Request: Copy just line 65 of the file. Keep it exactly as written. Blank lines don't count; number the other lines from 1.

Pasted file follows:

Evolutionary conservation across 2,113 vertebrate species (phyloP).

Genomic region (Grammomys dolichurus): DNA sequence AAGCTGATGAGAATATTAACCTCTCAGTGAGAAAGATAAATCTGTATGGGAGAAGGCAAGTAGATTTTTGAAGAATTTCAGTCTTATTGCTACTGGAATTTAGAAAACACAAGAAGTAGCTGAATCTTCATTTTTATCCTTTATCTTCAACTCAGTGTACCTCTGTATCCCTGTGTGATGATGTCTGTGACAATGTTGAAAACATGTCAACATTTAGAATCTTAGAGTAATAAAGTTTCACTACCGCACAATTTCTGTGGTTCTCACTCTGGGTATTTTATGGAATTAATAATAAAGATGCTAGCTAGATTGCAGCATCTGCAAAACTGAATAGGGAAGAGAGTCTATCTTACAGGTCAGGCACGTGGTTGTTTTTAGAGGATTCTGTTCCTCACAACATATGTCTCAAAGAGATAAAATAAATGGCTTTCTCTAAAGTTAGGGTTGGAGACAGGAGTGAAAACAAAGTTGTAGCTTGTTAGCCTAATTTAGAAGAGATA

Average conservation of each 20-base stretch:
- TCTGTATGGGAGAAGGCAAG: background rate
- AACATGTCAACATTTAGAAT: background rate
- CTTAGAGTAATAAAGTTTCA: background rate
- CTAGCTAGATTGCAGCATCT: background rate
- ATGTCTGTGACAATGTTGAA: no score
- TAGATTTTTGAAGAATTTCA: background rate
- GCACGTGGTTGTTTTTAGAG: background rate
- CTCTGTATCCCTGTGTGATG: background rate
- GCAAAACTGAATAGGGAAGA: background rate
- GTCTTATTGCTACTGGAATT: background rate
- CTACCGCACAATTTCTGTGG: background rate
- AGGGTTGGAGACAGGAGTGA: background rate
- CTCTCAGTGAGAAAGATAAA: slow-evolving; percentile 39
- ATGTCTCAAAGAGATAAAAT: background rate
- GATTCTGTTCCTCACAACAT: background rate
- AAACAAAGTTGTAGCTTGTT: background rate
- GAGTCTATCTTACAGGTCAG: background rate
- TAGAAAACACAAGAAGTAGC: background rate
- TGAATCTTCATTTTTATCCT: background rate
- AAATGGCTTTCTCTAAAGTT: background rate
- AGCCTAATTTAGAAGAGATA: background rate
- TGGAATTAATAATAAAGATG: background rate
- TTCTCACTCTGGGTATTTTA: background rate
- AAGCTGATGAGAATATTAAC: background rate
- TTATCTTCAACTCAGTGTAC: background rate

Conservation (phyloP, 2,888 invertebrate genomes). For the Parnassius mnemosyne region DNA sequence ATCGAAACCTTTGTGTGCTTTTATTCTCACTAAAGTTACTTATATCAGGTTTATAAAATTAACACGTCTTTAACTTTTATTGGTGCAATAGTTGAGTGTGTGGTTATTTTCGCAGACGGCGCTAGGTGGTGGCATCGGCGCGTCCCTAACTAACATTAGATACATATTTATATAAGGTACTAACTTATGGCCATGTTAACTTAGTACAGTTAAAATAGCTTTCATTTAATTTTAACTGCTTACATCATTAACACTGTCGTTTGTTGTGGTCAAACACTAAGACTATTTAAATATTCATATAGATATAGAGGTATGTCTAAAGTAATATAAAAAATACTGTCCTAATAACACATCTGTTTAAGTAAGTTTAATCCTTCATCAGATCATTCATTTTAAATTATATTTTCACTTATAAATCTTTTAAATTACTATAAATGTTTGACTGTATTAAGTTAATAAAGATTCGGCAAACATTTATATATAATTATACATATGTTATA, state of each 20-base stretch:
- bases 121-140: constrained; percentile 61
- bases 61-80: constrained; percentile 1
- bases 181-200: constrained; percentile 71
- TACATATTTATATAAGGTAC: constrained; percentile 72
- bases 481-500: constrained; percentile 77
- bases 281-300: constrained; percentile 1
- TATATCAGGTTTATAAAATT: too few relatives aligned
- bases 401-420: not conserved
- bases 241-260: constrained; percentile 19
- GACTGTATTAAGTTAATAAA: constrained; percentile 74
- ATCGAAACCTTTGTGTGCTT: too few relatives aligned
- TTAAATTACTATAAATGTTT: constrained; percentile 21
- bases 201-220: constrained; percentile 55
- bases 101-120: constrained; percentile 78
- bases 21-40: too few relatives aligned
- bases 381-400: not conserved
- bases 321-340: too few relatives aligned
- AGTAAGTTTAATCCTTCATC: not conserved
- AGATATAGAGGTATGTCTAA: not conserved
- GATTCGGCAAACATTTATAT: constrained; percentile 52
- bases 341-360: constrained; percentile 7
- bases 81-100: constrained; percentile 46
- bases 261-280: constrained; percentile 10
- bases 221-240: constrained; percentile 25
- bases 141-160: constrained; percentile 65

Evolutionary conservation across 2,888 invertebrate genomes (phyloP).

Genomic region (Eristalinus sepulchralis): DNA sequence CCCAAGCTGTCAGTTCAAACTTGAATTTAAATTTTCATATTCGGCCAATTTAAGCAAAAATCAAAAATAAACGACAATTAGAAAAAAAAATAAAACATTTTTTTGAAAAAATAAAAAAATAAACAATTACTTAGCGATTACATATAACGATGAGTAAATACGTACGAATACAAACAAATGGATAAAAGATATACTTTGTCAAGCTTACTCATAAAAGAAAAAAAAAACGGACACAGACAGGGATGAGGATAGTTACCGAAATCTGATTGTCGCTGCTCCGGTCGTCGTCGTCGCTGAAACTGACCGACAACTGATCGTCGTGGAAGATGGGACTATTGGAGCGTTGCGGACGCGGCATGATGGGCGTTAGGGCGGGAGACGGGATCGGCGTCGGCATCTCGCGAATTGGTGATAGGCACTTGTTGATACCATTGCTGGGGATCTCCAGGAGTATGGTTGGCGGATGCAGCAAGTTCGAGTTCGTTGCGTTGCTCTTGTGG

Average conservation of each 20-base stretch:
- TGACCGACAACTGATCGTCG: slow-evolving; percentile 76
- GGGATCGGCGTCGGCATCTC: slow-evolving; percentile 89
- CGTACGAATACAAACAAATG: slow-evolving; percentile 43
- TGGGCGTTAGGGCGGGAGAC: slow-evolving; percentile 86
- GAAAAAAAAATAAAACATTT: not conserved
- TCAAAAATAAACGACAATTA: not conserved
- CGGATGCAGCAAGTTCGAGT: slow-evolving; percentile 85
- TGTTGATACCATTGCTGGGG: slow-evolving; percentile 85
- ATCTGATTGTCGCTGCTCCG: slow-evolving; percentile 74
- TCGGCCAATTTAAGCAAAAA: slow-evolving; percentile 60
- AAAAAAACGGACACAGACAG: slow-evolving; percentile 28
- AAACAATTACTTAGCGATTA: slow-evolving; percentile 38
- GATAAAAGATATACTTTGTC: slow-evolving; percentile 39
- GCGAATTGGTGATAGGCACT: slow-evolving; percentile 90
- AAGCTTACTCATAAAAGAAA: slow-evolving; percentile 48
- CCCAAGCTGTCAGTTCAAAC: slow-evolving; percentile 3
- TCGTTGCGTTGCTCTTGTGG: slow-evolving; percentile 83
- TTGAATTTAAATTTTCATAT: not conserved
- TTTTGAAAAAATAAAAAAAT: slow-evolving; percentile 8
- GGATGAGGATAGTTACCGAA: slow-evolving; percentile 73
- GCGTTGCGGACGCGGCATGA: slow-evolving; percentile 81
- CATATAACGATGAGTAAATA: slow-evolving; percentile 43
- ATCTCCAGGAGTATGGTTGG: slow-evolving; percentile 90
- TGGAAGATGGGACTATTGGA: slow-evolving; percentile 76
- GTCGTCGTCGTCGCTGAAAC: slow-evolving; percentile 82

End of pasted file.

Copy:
- TGTTGATACCATTGCTGGGG: slow-evolving; percentile 85